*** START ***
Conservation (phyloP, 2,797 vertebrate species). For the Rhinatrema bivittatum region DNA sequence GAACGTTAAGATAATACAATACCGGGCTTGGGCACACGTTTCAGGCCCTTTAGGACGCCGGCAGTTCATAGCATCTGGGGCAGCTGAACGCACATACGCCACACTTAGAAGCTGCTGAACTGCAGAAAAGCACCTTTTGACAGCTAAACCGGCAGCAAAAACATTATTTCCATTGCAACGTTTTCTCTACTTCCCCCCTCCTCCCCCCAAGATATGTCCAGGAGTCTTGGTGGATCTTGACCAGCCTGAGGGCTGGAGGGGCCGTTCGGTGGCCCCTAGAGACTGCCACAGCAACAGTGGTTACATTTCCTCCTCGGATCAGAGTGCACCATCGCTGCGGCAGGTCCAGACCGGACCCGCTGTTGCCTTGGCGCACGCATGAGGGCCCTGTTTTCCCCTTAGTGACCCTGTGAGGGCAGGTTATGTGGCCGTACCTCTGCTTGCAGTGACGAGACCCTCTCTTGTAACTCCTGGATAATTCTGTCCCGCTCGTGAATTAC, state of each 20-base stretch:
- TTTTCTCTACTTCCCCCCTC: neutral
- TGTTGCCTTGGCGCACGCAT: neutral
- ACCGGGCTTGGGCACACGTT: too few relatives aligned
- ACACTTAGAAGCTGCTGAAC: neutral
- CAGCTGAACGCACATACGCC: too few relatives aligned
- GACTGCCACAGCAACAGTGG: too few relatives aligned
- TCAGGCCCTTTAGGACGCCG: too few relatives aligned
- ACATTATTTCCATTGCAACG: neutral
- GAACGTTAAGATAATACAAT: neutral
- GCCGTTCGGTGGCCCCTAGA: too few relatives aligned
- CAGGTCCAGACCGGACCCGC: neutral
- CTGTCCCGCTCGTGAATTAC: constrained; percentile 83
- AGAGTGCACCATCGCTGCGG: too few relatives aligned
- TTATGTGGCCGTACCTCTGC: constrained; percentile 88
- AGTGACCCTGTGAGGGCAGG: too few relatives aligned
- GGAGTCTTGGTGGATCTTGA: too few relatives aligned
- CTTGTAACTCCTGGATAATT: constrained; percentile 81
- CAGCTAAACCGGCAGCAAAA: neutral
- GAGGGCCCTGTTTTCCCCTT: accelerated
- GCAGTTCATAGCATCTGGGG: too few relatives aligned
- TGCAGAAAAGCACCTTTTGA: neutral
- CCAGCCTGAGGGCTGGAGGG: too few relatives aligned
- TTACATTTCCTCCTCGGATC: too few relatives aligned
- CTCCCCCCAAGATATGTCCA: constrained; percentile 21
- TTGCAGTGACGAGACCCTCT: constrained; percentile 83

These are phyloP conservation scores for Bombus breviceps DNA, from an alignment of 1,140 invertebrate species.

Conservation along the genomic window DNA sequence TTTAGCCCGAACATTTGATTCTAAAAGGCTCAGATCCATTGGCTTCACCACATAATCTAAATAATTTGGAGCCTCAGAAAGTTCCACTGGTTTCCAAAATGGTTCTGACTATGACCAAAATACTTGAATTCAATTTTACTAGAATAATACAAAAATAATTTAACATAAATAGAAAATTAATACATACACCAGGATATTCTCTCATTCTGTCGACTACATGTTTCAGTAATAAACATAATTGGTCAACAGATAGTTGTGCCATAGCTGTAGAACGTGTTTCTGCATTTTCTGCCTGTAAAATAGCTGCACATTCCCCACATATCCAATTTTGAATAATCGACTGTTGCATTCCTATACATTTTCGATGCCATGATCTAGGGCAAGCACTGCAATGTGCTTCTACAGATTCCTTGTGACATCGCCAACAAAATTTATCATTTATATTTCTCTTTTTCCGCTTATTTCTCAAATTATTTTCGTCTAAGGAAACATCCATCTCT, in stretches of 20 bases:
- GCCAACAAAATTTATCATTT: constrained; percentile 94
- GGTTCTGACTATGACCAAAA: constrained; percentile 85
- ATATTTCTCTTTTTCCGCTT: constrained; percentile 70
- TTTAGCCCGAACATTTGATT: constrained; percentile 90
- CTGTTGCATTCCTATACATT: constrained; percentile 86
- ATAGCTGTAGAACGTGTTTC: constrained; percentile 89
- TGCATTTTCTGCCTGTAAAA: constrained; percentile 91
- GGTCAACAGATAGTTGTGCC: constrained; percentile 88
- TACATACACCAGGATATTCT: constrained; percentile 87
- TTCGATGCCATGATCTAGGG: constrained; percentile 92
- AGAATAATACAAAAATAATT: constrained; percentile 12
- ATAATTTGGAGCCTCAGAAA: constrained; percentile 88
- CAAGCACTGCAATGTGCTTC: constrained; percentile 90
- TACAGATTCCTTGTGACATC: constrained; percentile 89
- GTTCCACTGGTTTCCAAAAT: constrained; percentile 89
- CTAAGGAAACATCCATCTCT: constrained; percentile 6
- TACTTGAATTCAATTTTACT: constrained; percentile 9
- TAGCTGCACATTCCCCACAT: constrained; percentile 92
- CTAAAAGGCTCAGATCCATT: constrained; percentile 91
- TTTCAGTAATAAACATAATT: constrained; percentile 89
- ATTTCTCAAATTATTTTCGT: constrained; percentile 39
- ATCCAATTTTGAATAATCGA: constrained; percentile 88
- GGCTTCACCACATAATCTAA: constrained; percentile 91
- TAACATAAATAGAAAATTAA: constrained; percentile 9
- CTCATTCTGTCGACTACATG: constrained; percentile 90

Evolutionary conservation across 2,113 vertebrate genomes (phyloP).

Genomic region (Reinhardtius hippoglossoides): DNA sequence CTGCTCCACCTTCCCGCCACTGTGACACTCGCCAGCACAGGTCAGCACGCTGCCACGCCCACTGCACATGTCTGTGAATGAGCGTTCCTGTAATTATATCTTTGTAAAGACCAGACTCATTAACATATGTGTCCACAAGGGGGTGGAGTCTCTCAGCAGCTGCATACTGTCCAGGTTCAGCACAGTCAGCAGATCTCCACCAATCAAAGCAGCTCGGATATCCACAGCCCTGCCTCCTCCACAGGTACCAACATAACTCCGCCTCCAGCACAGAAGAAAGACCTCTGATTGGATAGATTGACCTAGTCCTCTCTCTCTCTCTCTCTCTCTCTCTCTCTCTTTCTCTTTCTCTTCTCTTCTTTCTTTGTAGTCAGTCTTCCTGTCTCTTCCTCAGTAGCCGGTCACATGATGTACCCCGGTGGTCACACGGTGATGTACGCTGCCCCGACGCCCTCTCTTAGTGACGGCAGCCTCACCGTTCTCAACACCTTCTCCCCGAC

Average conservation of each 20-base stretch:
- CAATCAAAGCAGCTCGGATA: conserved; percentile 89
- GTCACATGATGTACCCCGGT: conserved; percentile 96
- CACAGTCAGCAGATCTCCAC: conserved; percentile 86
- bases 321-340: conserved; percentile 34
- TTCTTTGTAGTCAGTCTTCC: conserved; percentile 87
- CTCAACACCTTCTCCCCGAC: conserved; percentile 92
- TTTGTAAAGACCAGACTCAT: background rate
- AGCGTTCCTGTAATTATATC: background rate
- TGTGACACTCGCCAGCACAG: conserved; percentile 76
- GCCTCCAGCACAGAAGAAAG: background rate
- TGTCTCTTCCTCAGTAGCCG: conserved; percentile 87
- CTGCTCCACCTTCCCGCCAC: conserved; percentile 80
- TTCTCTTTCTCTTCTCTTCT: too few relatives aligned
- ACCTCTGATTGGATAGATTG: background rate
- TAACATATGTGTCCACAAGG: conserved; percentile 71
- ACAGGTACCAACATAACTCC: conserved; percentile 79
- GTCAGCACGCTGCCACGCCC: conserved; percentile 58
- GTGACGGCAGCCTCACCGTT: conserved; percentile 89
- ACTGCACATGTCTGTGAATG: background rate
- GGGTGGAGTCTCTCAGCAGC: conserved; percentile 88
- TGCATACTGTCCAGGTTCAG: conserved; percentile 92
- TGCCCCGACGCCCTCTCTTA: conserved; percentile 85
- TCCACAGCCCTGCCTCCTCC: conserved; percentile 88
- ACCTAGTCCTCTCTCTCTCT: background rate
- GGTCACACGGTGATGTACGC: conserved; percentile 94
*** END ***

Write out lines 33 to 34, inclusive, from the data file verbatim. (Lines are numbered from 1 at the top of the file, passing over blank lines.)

- CTGTTGCATTCCTATACATT: constrained; percentile 86
- ATAGCTGTAGAACGTGTTTC: constrained; percentile 89